Commentary. shows that the implicit repeal was held to have been effected by the Texas statutes regulating abortion after Roe.THE CORE OF THE CASE AGAINST JUDICIAL REVIEW authority. Imaged with the Permission of Yale Law Journal 12cc HeinOnline -. 707 (2001). Wade must be deemed to have been repealed by implication. 1321.. not by the decision in Roe itself. 49 AM. 2004). See Mauro Cappelletti & John Clarke Adams.' but the real effect of their authority is not much short of it. Hill. 1998. 113 HARv. 428 (2000). A close reading of that case." Id at 464. consider Dickerson v. 849 ( 5th Cir. 25. 8 (This is a power the minister would not have but for the process of judicial review that led to the declaration in the first place. See Stephen Gardbaum.e. by contrast. J. in which the Supreme Court by a majority held that a federal statute (18 U.S. . 42. The closing words of Justice Scalia's dissent in that case seem to indicate that legislation that the Supreme Court finds unconstitutional remains available for judicial reference. a6.115 Yale L. Jr. The Act provides that such declaration "does not affect the validity. In the United Kingdom. 385 F. 28. The matter is not clear-cut. L. (I am grateful to Carol Sanger for this reference.. 79 HARv. until § 3501 is repealed. 1339-40 (2000). REV. the courts may review a statute with a view to issuing a "declaration of incompatibility" in the event that "the court is satisfied that the provision is incompatible with a Convention right" . United States. Judicial Review of Legislation: European Antecedents and Adaptations. Human Rights Act.J. C. Justice Scalia said: "I dissent from today's decision. L.C. § 3501) purporting to make voluntary confessions admissible even when there was no Miranda warning was unconstitutional. with one of the rights set out in the European Convention of Human Rights as incorporated into British law through the Human Rights Act. courts may scrutinize legislation for its conformity to individual rights but they may not decline to apply it (or moderate its application) simply because rights would otherwise be violated.26 Nevertheless. Id. The New Commonwealth Model of Constitutionalism."' 7 But still it has an effect: A minister may use such a declaration as authorization to initiate a fast-track legislative procedure to remedy the incompatibility. There are further complications in regard to whether the statute declared invalid is deemed to have been invalid as of the time of its passage. however. the scrutiny may have some effect. As-Applied and Facial Challenges and Third-Party Standing. 1355 2005-2006 .i. Fallon. (6). § 4(2).) 23.25 In a system of weak judicial review. 1222-23 (1966). 1207.S. will continue to apply it in all cases where there has been a sustainable finding that the defendant's confession was voluntary.) 24.23 It appears that American courts do not. In support of the proposition that unconstitutional statutes are not struck out of the statute book. COMP. REV. and. 530 U. L. A contrary impression may appear from McCorvey v. 27. in which the Fifth Circuit held that the Texas abortion statute at issue in Roe v.3d 846. is not binding on the parties to the proceedings in which it is made. . Comment. See Richard H. § jo. and . continuing operation or enforcement of the provision in respect of which it is given.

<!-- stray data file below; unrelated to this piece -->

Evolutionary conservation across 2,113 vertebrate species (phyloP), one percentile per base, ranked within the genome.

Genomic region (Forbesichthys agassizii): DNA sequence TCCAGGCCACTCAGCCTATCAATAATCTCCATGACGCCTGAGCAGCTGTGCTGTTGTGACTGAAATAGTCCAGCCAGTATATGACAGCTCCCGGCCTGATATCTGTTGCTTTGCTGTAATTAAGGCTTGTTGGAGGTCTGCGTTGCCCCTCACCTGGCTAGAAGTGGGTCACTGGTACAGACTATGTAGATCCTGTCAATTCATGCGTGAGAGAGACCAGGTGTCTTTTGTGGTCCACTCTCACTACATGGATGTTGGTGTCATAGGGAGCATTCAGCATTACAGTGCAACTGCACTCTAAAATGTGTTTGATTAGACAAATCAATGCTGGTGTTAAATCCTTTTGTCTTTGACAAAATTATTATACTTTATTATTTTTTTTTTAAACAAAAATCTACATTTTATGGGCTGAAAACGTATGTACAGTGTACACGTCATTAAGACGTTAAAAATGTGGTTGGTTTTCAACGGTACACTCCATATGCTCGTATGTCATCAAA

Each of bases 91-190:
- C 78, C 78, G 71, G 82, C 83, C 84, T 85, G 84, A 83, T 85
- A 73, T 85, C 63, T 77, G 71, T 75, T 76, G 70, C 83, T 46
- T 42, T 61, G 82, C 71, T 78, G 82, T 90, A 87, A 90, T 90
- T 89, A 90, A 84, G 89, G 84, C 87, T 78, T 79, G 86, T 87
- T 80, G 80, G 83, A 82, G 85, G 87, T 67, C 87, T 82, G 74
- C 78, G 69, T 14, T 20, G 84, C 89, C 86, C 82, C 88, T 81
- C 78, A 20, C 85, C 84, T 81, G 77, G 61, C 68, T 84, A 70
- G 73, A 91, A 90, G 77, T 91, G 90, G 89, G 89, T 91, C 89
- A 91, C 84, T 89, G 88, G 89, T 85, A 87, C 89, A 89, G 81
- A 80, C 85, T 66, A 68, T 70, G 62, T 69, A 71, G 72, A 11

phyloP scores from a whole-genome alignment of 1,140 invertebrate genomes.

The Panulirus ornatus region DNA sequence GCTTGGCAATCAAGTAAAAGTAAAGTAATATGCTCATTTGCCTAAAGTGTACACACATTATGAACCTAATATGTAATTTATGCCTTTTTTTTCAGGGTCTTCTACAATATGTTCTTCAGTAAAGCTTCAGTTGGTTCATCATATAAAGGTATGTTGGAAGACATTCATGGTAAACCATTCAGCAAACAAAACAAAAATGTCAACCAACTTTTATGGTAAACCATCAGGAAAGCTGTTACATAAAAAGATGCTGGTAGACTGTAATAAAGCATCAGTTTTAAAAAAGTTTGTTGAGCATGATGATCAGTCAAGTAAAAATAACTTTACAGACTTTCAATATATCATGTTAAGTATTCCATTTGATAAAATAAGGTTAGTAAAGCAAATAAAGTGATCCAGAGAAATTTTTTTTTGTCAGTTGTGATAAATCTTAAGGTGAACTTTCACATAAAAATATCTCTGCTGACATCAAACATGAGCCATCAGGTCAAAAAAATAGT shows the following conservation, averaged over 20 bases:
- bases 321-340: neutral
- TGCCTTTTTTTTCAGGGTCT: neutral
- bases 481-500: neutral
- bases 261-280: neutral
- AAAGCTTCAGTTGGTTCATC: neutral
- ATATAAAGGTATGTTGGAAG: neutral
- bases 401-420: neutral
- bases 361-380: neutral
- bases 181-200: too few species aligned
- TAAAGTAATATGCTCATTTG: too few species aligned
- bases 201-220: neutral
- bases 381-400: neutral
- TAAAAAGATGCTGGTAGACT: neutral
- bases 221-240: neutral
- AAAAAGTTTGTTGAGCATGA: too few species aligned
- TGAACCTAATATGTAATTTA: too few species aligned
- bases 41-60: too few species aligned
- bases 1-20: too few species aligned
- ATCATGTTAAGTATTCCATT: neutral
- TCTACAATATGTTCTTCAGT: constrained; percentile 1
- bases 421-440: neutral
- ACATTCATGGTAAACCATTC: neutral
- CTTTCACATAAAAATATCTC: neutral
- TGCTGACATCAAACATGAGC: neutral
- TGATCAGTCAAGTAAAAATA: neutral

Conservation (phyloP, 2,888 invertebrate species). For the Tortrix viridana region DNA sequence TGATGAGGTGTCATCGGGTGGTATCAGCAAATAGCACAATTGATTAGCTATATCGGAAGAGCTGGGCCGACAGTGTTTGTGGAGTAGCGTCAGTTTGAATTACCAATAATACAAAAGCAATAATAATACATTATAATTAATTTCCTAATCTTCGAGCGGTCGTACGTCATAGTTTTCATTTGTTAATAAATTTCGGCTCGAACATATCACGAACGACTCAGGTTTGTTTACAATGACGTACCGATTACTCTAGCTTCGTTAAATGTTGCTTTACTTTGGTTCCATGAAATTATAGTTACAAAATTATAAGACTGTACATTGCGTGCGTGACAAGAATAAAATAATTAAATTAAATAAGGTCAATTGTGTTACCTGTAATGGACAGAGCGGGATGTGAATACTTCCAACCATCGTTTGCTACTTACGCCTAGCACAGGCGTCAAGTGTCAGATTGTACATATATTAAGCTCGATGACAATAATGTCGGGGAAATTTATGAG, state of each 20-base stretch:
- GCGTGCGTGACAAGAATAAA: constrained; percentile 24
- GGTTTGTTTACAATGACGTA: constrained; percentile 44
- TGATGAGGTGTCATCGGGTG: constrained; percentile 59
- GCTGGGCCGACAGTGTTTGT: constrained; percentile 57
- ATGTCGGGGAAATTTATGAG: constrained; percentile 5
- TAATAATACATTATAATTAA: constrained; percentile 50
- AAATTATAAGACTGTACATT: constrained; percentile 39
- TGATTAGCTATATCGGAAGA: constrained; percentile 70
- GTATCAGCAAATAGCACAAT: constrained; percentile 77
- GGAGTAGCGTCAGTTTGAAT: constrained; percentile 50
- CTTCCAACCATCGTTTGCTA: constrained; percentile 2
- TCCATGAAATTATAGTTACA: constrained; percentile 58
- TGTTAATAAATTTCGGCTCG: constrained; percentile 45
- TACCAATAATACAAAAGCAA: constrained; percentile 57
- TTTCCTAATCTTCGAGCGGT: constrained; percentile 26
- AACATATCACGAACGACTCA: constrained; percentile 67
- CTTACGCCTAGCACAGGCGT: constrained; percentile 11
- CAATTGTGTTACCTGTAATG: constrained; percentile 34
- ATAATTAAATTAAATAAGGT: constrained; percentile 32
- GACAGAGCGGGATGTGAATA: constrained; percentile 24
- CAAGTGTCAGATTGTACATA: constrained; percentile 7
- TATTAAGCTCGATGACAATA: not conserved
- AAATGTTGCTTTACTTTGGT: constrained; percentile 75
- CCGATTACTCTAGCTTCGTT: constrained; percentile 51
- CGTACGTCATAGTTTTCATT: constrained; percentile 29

[h]old any provision of the enactment to be impliedly repealed or revoked. 29. 30. 12CA Imaged with the Permission of Yale Law Journal HeinOnline -. The Notwithstanding Mechanism and Public Discussion: Lessons from the Ignored PracticeofSection 33 ofthe Charter. The full text of the provision reads: (i) Parliament or the legislature of a province may expressly declare in an Act of Parliament or of the legislature. But Canadian legislation (provincial or national) may be couched in a form that insulates it from this scrutiny. 33. ch. or to be in any way invalid or ineffective. 5 33(1)-(2) (U.J. ADMIN. 32. may decline to apply a national or provincial statute if it violates the provisions of the Canadian Charter of Rights and Freedoms. the notwithstanding clause is rarely invoked. 5 4 ("No court shall. PUB. See Tsvi Kahana."). Id. [2000] 2 N.N. 22-3 (C.L. 9.33 Thus.)."). 199o S.When it has been invoked... but they may strain to 0 find interpretations that avoid the violation. S 6 ("Wherever an enactment can be given a meaning that is consistent with the rights and freedoms contained in this Bill of Rights.A. [d]ecline to apply any provision of the enactment -by reason only that the provision is inconsistent with any provision of this Bill of Rights. 1982. as the case may be. 109. like their U. however. .K. being Schedule B to the Canada Act 1982.115 Yale L.THE YALE LAW JOURNAL 115:1346 2oo6 A form of even weaker judicial review would give judges not even that much authority. there is a provision for the review of legislation by courts. 11.).44 J.Canadian assemblies may legislate "notwithstanding" the rights in the Charter. and courts there.S. that meaning shall be preferred to any other meaning. 1356 2005-2006 .Z. counterparts. See Moonen v. it has mostly been in the context of Oub&ois politics. 255 (2001). of Review.3 2 In practice. In Canada. in relation to any enactment (whether passed or made before or after the commencement of this Bill of Rights) . in what follows I shall count the Canadian arrangement as a New Zealand Bill of Rights Act 199o. INST. the rights set out in the Bill of Rights Act of 199o29).R. the New Zealand courts may not decline to apply legislation when it violates human rights (in New Zealand. Part I of the Constitution Act. (2) An Act or a provision of an Act in respect of which a declaration made under this section is in effect shall have such operation as it would have but for the provision of this Charter referred to in the declaration.31 There are some intermediate cases. or . CAN.. Film & Literature Bd. 31. Like their British counterparts. such declarations in New Zealand do not have any legal effect on the legislative process. Canadian Charter of Rights and Freedoms. . No. that the Act or a provision thereof shall operate notwithstanding a provision included in section 2 or sections 7 to 15 of this Charter." Although courts there have indicated that they may be prepared on occasion to issue declarations of incompatibility on their own initiative.Z.